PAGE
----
Samara, Russia

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Samara (Russian: Сама́ра), called Kuybyshev (Ку́йбышев) from 1935 to 1990, is one of the largest cities in Russia. It is situated in the southeastern part of European Russia, the Volga Federal District, at the confluence of the Volga and Samara Rivers. Samara is also the administrative center of Samara Oblast. Population: 1,157,880 (2002 Census);[2] 1,254,460 (1989 Census).[5]. The metropolitan area of Samara-Tolyatti-Syzran within Samara Oblast constitutes the population of more than 3.0 million people. Formerly a closed city, Samara is now a large and important social, political, economic, industrial and cultural center of European Russia, which in May 2007 played host to the European Union—Russia Summit.

Samara is located on the east bank of the Volga river, which acts as its western boundary. Its northern boundary is formed by the Sokolyi Hills and by the Steppes in the south and east. The land within the city boundaries covers 46,597 ha. Samara has a continental climate characterized by hot summers and cold winters.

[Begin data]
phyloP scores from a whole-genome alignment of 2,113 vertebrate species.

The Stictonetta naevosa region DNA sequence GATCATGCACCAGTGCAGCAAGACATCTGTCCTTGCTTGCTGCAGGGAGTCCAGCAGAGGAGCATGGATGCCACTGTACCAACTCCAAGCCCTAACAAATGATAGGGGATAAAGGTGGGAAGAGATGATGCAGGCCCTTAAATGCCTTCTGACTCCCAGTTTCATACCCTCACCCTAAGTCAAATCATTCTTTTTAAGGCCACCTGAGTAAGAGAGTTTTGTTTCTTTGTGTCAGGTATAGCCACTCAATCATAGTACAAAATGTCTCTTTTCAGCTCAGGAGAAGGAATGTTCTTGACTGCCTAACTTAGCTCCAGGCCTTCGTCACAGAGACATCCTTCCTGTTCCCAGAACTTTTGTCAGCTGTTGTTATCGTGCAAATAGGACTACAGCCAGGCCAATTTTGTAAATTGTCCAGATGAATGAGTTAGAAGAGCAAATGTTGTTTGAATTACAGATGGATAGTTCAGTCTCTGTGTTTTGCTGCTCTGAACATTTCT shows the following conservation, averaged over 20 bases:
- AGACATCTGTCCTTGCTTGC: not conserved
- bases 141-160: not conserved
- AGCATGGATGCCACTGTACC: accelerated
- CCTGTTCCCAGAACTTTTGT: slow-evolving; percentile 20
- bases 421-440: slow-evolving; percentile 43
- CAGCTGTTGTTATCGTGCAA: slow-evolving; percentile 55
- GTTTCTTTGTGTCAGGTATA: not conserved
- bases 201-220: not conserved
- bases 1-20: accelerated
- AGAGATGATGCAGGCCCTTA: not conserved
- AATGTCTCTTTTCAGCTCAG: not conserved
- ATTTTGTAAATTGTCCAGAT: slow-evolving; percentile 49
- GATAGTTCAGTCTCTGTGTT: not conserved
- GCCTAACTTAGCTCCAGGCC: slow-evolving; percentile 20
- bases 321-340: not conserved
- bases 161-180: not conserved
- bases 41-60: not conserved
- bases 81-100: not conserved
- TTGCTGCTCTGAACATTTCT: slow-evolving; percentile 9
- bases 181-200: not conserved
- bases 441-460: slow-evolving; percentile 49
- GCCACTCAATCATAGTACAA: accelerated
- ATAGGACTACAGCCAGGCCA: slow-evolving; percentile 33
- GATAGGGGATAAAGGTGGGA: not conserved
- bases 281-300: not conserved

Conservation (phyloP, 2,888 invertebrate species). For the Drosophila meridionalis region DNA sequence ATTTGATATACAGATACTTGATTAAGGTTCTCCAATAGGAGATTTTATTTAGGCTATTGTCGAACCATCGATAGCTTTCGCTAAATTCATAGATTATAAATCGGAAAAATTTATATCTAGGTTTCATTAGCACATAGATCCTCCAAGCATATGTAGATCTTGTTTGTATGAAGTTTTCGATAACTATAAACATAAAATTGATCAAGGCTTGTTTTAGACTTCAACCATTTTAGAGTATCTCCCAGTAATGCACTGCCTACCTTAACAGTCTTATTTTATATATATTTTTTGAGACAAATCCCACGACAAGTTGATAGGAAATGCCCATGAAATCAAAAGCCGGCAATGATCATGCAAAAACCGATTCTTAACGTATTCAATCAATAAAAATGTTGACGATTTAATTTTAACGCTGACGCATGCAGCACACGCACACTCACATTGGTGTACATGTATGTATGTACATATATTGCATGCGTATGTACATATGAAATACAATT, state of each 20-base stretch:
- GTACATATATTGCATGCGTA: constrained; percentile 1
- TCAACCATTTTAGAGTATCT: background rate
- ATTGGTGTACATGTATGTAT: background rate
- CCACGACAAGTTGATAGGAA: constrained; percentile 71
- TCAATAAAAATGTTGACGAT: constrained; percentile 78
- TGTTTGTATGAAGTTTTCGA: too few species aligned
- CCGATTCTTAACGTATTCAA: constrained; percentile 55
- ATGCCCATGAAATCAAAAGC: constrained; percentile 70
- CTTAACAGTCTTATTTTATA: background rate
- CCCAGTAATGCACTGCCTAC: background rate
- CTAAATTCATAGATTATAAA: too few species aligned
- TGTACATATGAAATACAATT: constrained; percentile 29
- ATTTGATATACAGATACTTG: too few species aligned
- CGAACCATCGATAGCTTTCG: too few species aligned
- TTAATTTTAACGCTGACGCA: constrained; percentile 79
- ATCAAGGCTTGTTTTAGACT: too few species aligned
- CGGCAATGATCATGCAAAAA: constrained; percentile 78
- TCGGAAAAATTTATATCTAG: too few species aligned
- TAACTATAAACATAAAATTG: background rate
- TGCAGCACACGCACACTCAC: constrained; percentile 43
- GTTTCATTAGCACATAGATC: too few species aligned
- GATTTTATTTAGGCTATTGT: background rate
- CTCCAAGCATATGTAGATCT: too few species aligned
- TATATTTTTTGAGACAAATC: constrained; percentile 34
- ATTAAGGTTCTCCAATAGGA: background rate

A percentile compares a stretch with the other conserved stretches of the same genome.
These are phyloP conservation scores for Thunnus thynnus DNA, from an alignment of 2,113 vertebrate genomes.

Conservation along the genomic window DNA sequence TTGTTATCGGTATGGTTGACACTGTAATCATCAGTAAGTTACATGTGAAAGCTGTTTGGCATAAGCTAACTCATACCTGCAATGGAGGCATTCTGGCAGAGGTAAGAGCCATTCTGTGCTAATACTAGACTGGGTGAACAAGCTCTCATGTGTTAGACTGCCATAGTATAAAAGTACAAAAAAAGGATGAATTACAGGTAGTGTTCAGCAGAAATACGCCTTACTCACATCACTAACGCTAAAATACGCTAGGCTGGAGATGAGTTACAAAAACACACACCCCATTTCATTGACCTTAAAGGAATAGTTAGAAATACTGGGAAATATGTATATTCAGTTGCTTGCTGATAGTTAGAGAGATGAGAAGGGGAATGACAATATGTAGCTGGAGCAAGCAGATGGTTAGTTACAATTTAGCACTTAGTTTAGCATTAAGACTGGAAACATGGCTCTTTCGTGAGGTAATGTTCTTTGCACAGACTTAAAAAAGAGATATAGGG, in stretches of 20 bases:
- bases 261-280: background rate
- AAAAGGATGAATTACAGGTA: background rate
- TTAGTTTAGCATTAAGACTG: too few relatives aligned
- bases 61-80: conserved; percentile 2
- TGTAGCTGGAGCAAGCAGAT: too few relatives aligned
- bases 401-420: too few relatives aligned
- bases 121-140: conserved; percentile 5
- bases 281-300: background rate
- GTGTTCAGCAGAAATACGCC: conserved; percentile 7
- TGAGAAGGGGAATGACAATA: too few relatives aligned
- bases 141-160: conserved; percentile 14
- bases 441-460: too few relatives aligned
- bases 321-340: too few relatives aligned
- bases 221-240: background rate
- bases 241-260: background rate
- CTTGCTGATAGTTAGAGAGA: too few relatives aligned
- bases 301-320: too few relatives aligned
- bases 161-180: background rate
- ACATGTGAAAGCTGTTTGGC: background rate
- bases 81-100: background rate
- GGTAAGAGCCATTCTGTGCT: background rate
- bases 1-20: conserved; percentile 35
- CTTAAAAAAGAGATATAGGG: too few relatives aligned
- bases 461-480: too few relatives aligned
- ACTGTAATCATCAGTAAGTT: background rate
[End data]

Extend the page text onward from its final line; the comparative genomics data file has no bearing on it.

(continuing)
The life of Samara's citizens has always been intrinsically linked to the Volga river, which has not only served as the main commercial thoroughfare of Russia throughout several centuries, but also has great visual appeal. Samara's river-front is one of the favorite recreation places for local citizens and tourists. After the Soviet novelist Vasily Aksyonov visited Samara, he remarked: "I am not sure where in the West one can find such a long and beautiful embankment. Possibly only around Lake Geneva".

Samara is a leading industrial center in the Volga Area, and is among the top ten Russian cities in terms of national income and industrial volume. Samara is known for the production of aerospace launch vehicles, satellites and various space services, engines and cables, aircraft and rolled aluminum, block-module power stations; refining, chemical and cryogenic products; gas-pumping units; bearings of different sizes, drilling bits; automated electrical equipment; airfield equipment; truck-mounted cranes; construction materials; chocolates made by the Russia Chocolate Factory; Rodnik vodka; Zhiguli beer; food processing and light industrial products.[6]

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